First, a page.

Wednesday, October 22, 2014

MSR SVC Letters

The Committee for the Advancement of Theoretical Computer Science put together an open letter to several research leaders at Microsoft.
We feel that there should have been a better way to close down this lab, one that would have allowed them to have continuous employment until academic jobs are available again in September 2015. Given that this lab was continuing to produce exceptional — indeed revolutionary — research, we fail to understand why closing it had to be done so suddenly.
I recommend reading the whole letter. Many in the theory community and beyond, including myself, signed the original letter or added their support in the comments.

Yesterday Harry Shum, Microsoft Executive VP for Technology and Research sent a reply.
No one at Microsoft feels good about the fact that a significant number of our friends and colleagues were laid off.  These people contributed to the success of Microsoft over many years.  As one can readily imagine, the decisions made about how the cuts were implemented within MSR were extremely complicated and personally painful.  We feel with you the sense of loss that has been evoked by the closing of our Silicon Valley lab.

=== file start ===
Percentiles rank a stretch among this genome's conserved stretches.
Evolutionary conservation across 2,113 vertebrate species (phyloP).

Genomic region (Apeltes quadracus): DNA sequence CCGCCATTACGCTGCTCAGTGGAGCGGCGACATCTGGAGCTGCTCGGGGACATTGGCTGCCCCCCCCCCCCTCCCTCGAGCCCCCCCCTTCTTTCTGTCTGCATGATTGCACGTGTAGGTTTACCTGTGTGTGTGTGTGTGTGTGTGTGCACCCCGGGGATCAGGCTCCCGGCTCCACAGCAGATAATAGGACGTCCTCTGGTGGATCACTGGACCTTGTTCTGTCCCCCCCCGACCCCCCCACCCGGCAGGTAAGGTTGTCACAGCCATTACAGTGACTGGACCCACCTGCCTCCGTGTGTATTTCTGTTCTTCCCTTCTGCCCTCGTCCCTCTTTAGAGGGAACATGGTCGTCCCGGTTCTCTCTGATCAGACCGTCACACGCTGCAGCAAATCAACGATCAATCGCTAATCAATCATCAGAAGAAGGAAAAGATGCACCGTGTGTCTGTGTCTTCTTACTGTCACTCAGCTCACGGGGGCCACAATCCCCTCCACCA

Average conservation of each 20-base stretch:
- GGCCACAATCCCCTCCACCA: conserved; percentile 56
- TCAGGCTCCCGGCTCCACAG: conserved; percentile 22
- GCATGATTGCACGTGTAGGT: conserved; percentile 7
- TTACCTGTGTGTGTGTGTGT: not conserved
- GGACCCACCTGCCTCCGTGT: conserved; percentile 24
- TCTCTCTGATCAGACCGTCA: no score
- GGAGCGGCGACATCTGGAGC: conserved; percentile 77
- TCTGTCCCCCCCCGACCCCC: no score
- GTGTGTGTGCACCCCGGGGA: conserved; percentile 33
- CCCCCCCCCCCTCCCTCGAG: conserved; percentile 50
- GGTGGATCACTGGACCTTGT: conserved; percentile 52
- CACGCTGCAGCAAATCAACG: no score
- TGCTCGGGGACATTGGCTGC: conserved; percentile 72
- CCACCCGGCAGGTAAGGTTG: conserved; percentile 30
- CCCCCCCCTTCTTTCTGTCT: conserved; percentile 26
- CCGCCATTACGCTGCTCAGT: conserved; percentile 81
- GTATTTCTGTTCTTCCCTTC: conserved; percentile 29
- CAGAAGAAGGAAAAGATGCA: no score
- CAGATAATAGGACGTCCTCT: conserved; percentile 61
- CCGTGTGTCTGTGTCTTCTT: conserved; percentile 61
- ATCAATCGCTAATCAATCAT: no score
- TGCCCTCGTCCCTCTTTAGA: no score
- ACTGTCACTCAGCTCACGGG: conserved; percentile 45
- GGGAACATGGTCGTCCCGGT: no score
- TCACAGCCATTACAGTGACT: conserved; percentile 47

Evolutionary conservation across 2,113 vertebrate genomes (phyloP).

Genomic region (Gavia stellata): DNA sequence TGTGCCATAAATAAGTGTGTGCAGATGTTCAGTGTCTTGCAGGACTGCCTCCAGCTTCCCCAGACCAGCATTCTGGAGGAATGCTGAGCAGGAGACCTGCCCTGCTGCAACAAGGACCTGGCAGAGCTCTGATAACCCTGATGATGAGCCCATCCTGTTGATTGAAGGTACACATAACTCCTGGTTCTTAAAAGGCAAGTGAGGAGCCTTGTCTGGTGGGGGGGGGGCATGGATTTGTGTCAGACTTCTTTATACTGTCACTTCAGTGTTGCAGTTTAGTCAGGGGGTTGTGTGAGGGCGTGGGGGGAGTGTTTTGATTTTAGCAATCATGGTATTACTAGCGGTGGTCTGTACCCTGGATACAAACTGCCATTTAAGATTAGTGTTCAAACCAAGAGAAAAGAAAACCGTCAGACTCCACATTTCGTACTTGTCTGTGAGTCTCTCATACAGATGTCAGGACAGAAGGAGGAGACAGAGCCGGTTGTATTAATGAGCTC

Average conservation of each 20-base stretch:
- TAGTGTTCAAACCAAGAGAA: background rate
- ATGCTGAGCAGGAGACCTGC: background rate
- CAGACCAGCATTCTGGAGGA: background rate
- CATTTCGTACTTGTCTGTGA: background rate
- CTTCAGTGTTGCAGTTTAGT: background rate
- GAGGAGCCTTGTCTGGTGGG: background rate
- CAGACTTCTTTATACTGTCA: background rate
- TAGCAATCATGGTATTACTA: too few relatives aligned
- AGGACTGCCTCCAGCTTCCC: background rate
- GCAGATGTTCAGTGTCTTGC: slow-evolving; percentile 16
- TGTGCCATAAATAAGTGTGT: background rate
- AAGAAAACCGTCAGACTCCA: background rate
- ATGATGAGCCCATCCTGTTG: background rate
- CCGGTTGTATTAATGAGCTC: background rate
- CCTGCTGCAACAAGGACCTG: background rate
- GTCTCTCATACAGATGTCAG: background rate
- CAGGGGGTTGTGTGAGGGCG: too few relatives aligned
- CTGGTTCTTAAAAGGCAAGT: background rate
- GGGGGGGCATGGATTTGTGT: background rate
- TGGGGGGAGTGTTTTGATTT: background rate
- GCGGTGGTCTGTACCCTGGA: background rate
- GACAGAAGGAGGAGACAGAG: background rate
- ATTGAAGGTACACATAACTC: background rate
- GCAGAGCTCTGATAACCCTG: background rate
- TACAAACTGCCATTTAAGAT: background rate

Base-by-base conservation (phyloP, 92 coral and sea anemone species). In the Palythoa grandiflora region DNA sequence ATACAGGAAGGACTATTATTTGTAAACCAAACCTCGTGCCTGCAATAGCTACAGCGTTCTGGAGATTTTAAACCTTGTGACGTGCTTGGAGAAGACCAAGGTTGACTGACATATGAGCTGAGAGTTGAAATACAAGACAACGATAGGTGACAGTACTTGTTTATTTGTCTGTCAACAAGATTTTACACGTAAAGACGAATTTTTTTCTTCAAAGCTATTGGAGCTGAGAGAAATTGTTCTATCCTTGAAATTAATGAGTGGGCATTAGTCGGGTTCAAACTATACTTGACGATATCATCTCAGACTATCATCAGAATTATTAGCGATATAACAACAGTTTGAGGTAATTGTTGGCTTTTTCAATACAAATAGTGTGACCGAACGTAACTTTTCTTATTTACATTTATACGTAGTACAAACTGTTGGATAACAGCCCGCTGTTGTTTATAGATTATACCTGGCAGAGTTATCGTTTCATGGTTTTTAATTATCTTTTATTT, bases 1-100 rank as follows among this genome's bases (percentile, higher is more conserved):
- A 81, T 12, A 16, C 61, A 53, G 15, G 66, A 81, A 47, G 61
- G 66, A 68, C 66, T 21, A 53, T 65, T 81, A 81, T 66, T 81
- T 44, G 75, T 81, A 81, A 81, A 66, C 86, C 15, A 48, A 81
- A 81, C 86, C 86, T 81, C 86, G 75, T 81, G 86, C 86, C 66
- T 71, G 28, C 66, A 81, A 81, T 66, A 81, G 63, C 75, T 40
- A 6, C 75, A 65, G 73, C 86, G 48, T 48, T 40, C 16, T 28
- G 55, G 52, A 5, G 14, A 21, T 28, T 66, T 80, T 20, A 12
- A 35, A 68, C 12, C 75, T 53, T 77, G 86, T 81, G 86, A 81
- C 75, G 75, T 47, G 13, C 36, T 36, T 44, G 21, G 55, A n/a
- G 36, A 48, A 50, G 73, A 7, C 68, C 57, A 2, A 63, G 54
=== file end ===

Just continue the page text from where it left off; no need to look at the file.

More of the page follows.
Theory Matters has a cover email. More on the CRA Policy Blog.

I'd like to thank the CATCS leadership in putting together the letter which expressed well the thoughts and concerns of the community. The tone of the letter hit the right notes and really made Microsoft research leadership think about the important role the company plays in the larger computer science academic world.


  1. Honestly I thought the letter from the researchers was arrogant.

    I definitely think the closing of MSR SV was a huge mistake and still can't wrap my head around it but Microsoft is a business and it has invested huge amounts of money in computer science research for its own benefit but also for the benefit of others (for example, MSR research is mostly public). It has donated money to tons of universities and funded a lot of research at universities around the world. It doesn't owe anything to the theoretical computer science community.

    Like any business, sometimes you have to let people go. In MSR's entire existence I don't think it has ever laid people off even when Microsoft was cutting budgets and firing people all across the company.

    The tone of the letter was self-righteous and indignant and asking for MS to provide more money to universities to support the SV researchers was--at best--odd. I understand that letting people go in the fall is less than ideal for the academic job market but let's not exaggerate the researchers' "plight". They received severance packages and relatively generous ones from what I hear.

    Also, if MS decides to make cuts to its workforce worldwide at a certain date (likely as a function of internal budgeting issues, external PR issues, wall street analysis, local economic issues etc.) do you really think it's fair and reasonable that MSR be the only group that gets to push that back so that it can fit the academic schedule?